China jails six Tibetans for inciting immolations

File photo: Monks in Sichuan province
Image caption Beijing says Tibet has religious freedom and that living standards have improved

Six ethnic Tibetans have been sentenced to between three and 12 years in prison in China's Gansu province in connection with a local man's self-immolation.

Four were found guilty of "intentional homicide" at Thursday's trial and two of "picking quarrels and provoking troubles", the Xinhua agency reports.

Nearly 100 Tibetans have set themselves on fire since 2009, many fatally, in apparent protest at Chinese rule.

Activists have said the trials of those accused of helping them are a sham.

In another trial on Thursday, in Sichuan province, one man was sentenced to death with a two-year reprieve and his nephew to 10 years in prison for encouraging eight Tibetans to set themselves on fire. Three of them died but five did not ultimately carry out the act.

The convictions are believed to be the first since a legal ruling in China stipulating that anyone aiding immolations would be charged with murder.

On Friday, Lobsang Sangay, prime minister of the Tibetan government-in-exile, said such trials had "no basis or legal process".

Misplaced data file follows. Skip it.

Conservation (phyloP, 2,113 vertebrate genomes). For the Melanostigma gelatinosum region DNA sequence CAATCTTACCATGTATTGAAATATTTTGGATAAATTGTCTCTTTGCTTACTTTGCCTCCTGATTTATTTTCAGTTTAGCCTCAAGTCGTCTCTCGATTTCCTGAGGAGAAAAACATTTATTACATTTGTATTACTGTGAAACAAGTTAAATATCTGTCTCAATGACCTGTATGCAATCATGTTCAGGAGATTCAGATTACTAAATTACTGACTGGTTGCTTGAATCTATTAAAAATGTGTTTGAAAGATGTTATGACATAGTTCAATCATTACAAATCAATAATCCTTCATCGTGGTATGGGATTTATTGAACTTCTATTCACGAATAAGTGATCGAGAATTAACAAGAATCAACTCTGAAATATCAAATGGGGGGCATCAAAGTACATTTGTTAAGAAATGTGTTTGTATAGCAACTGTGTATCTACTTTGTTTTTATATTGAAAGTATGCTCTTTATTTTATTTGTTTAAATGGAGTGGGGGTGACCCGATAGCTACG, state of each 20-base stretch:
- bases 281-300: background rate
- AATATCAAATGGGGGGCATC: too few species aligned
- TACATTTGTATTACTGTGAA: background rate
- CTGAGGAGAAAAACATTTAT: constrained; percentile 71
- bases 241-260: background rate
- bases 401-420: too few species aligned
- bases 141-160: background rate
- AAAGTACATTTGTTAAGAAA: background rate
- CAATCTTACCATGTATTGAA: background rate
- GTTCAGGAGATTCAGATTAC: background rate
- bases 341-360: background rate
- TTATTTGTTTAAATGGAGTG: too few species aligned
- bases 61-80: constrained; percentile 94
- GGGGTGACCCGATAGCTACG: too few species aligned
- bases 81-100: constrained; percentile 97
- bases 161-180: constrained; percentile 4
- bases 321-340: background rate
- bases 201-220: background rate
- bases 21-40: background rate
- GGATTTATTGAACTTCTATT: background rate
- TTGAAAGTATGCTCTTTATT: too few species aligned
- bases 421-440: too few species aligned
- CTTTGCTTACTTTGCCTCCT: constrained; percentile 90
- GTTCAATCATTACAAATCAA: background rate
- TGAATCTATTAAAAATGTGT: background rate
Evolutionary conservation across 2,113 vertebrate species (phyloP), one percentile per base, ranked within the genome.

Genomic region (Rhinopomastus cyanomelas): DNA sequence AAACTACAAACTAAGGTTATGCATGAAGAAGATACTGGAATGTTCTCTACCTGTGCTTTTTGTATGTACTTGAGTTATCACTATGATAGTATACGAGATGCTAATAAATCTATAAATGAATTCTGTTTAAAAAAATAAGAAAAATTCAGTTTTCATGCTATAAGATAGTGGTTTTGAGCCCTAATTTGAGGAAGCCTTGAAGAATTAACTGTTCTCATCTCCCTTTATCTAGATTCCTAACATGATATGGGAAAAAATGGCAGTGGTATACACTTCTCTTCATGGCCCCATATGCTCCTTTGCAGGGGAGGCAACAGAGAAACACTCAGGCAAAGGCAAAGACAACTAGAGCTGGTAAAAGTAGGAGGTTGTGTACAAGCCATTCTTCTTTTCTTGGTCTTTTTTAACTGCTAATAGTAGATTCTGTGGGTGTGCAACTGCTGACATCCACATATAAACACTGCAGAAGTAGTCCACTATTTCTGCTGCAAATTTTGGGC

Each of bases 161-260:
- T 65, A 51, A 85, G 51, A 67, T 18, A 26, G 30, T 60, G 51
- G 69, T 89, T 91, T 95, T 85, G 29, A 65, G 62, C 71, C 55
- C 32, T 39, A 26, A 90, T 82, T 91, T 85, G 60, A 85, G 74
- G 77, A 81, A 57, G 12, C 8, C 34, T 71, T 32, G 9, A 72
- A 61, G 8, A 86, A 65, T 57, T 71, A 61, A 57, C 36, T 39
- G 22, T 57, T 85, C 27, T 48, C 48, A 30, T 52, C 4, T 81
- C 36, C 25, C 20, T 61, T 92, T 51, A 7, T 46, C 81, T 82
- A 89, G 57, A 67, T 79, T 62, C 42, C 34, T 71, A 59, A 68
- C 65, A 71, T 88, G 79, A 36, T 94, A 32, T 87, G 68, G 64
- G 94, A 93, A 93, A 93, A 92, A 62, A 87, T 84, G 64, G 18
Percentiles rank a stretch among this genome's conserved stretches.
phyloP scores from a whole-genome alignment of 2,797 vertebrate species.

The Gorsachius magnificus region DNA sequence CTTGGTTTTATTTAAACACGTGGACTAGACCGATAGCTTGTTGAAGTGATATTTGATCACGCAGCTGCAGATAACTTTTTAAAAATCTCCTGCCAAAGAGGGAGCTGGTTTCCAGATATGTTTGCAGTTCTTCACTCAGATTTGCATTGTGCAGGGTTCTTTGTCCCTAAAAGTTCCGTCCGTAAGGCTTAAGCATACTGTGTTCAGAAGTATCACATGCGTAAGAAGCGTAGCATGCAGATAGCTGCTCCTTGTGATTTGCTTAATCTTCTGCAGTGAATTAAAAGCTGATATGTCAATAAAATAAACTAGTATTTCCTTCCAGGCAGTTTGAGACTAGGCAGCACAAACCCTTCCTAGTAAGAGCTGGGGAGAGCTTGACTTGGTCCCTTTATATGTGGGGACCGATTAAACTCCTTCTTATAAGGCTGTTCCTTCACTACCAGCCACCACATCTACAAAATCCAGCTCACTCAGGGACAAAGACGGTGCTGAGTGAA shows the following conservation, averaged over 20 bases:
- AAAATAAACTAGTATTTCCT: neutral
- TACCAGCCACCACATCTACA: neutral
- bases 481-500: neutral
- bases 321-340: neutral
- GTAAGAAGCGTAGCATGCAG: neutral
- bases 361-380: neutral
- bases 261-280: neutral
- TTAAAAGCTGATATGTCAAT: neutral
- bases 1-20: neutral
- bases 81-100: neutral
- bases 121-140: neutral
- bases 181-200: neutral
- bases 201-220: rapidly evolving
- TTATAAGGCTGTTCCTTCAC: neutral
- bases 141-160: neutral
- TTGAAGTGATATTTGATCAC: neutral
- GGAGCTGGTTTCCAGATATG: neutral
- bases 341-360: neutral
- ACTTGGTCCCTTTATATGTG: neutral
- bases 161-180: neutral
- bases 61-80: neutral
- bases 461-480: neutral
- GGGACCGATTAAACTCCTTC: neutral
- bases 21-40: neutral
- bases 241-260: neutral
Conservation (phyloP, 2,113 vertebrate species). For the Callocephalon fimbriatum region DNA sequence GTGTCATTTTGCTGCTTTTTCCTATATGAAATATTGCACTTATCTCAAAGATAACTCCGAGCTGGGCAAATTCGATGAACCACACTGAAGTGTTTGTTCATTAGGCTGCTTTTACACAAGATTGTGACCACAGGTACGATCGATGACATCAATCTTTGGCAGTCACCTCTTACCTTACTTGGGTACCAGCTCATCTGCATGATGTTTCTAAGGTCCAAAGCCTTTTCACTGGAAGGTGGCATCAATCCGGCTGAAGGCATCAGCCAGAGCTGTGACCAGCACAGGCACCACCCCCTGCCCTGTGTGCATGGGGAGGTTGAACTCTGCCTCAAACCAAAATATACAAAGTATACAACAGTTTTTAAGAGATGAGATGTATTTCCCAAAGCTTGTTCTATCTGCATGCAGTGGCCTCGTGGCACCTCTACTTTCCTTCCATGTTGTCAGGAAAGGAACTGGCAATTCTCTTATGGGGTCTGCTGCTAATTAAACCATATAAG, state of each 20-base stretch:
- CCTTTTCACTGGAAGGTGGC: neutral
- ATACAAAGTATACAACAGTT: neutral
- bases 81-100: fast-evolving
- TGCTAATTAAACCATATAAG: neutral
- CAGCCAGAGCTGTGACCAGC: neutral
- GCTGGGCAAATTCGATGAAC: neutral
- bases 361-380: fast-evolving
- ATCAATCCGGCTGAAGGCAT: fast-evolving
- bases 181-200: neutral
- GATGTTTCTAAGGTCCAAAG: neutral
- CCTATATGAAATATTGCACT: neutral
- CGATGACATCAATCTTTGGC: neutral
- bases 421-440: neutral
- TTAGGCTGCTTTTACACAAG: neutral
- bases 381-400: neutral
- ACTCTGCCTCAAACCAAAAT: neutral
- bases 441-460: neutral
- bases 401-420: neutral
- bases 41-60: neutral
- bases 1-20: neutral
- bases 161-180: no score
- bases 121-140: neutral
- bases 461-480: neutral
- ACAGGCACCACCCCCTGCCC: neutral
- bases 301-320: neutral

He criticised China for giving such harsh sentences, telling the Associated Press: "These are very unfortunate trends because repression is the cause of self-immolation."

Woeser, a prominent Tibetan activist in Beijing, said the trials were an attempt to "subdue Tibetans".

"They are giving such harsh sentences to show Tibetans, and to say 'Do you still dare? If you are going to burn yourselves, this is how we will deal with you'," Reuters quoted her as saying,

Most of the self-immolations have taken place in ethnic Tibetan areas outside Tibet.

Many have involved Buddhist monks or nuns calling, Tibetan activist groups say, for greater religious freedom and the return of their exiled spiritual leader, the Dalai Lama.

Beijing says Tibet as a region is getting wealthier and that Tibetans have religious freedom. China's leaders blame the Dalai Lama for inciting the self-immolations and encouraging Tibetan separatism, a charge he strongly rejects.

Foreign media are banned from the region, making verifying the self-immolation cases difficult. Chinese state media have confirmed some but not all.

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